Hello, My Name Is Paul Smith is an exhibition that communicates the story of how a small, quintessentially English label became one of the world’s leading fashion brands. Drawn from Paul Smith’s personal archive the display will inhabit the first floor of the Design Museum, London, from 15 November 2013 to 9 March 2014.
Curated by Donna Loveday, the exhibition explores how Smith’s intuitive take on design, approach to originality and understanding of the importance of retail and branding has ensured the company’s lasting success. In particular, there’s an emphasis on sources of inspiration, and how Smith captures his creativity. Unlike the Design Museum’s last Paul Smith exhibition in 1996 (Paul Smith: True Brit), Hello, My Name Is Paul Smith is not a retrospective of the designer’s past collections. The latest exhibition focuses less on material culture, and the designer’s skill as a tailor is underplayed. Instead this presentation is a collation of Paul Smith’s influence in design, which extends beyond the confines of clothing design.
Before entering the exhibition the tone is set in the museum’s foyer. The conspicuous, bright pink exhibition merchandise includes vibrant floral posters, branded accessories and slogan badges. These convey Paul Smith’s love of colour and patterns but also portray the designer’s eccentric character, friendly personality and sense of humour, which are integral to the brands global success. The coinciding exhibition book, “Hello, My Name Is Paul Smith: Fashion and Other Stories” is a visually rich publication that displays archival photographs and hand-drawn designs tied together through essays about Paul Smith’s projects and creative process.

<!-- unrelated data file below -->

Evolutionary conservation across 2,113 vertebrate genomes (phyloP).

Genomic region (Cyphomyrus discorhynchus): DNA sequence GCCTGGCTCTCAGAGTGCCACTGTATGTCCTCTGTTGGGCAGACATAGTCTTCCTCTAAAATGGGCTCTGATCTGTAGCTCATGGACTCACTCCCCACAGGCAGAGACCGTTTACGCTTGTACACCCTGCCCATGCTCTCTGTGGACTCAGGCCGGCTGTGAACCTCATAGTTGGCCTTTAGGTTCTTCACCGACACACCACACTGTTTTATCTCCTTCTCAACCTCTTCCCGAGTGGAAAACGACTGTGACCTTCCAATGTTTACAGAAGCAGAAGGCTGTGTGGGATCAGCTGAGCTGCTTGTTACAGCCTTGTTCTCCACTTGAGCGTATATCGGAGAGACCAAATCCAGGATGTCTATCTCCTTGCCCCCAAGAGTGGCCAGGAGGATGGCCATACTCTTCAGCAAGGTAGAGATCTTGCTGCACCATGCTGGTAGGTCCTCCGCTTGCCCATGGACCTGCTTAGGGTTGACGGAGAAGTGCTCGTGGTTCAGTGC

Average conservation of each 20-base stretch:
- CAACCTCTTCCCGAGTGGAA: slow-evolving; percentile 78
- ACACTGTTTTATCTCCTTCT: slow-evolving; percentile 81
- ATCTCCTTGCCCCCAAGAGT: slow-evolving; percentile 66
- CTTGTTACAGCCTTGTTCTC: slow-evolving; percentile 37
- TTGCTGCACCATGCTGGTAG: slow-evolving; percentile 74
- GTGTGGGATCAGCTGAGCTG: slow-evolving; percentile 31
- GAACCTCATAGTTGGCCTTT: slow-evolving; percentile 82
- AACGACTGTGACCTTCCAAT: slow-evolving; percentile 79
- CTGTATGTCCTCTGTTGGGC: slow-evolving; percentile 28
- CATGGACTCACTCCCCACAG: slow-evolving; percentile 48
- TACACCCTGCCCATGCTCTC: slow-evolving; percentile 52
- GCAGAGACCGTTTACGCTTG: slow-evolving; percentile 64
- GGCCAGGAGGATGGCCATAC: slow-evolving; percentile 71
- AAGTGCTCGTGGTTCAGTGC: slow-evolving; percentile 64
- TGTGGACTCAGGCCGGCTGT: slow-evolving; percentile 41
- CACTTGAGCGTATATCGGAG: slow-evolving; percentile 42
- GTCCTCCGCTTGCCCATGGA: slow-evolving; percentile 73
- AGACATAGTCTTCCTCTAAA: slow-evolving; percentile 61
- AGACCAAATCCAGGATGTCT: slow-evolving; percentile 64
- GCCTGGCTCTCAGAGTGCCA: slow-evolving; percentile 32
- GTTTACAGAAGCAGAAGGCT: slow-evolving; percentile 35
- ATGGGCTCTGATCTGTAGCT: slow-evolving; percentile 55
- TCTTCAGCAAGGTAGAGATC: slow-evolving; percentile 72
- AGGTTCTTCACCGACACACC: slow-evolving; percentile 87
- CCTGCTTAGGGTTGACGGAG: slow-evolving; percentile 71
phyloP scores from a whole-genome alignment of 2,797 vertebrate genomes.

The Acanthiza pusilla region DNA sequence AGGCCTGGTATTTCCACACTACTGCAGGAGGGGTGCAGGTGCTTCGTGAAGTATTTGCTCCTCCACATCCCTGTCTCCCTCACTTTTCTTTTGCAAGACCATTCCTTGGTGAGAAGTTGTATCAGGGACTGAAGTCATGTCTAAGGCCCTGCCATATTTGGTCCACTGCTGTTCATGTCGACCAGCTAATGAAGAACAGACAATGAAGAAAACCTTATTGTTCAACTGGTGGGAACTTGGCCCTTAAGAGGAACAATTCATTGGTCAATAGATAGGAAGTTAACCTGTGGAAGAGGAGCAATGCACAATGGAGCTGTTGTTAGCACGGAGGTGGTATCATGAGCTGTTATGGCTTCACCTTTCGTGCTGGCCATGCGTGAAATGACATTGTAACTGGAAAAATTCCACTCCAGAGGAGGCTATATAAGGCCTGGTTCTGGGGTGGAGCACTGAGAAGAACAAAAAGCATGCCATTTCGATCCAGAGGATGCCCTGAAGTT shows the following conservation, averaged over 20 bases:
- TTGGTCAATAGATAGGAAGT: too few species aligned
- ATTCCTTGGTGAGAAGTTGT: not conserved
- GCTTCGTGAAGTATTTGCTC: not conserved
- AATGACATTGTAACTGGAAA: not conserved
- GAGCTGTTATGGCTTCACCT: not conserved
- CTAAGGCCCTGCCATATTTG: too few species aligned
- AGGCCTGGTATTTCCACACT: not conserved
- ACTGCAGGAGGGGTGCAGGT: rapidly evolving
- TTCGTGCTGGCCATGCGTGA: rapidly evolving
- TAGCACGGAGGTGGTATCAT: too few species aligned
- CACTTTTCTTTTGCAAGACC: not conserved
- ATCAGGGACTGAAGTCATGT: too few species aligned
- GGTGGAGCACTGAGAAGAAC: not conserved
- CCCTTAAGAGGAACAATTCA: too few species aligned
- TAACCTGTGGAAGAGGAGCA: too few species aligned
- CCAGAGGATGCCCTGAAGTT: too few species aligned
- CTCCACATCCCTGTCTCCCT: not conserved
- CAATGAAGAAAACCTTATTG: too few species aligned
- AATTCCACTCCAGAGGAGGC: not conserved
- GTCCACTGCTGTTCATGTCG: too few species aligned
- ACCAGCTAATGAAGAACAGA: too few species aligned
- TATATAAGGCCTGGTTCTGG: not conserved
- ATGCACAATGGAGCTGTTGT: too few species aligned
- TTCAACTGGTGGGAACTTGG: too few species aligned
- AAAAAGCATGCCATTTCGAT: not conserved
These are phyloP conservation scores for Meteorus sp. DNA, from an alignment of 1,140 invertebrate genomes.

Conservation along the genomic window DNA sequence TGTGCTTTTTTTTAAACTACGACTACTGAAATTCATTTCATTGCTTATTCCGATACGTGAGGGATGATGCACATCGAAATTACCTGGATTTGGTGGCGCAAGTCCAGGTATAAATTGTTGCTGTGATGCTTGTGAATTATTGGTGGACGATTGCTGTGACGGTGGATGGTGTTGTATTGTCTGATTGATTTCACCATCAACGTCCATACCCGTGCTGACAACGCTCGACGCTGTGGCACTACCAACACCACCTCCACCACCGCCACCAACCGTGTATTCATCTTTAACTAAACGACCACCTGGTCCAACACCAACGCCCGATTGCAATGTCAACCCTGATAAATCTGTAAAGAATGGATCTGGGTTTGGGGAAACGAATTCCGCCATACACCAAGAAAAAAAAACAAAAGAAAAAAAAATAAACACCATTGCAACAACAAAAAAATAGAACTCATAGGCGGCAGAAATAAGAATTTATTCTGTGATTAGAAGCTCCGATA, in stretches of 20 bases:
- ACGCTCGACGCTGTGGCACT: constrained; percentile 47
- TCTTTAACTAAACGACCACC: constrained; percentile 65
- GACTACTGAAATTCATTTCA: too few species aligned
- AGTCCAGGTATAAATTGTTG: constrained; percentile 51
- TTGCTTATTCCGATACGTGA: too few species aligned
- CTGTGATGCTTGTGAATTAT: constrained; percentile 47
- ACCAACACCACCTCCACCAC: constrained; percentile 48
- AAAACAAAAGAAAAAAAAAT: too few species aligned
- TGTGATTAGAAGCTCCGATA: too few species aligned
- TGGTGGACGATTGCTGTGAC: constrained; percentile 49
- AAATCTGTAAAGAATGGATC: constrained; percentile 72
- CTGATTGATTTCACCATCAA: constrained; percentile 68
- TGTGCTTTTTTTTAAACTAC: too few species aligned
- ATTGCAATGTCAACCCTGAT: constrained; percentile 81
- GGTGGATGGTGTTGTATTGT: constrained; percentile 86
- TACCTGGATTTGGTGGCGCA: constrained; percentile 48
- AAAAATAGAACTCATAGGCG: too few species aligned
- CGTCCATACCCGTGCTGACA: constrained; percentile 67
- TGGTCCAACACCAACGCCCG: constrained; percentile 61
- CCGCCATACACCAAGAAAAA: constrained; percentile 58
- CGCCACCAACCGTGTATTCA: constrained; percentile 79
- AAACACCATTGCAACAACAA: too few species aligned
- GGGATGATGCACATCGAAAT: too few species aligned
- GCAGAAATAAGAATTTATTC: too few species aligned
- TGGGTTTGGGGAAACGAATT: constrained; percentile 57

Upon entering the exhibition Paul Smith is introduced through a short biography. The story is told of a seventeen year old British boy who fell off his bicycle fifty years ago, gave up his dream of becoming a professional racing cyclist, and started a business in his home county of Nottingham, England. Paul Smith’s first shop in Byard Lane opened in 1970. The tiny three-metre-square store is recreated for the exhibition, and begins the exploration of Paul Smith as both an inimitable designer and a successful businessman. Wall mounted text informs that the original store was only open two days a week because Smith would have to work other jobs to earn money. He’s wisely quoted as saying, ‘It is important to have a dream but also to be able to support that dream’.
After exiting the reconstructed shop the framed text informs the visitor that they have been transported to “Inside Paul’s Head”. The audio visual experience is slightly disorientating. The mirrored room reflects television screens projecting snippets of bright images, from fabrics to flowers. Paul Smith narrates a stream-of-consciousness about his myriad of influences, particularly his love of travel, which highlights the absorbent, enthusiastic nature of his personality.
The exhibition continues by exploring what inspires Smith’s design process. The impressive vestibule, which showcases his influences, is covered from floor to ceiling with an array of photographs, prints and paintings. The imagery is part of Smith’s personal archive, which he started collecting when he was a teenager. The wall text explains that these images are a very small part of Smith’s vast collection, which covers the walls of his Covent Garden office. His love of photography was inspired by his father, a keen amateur photographer himself. Smith claims to always carry a camera with him, and shot many of his own promotional images.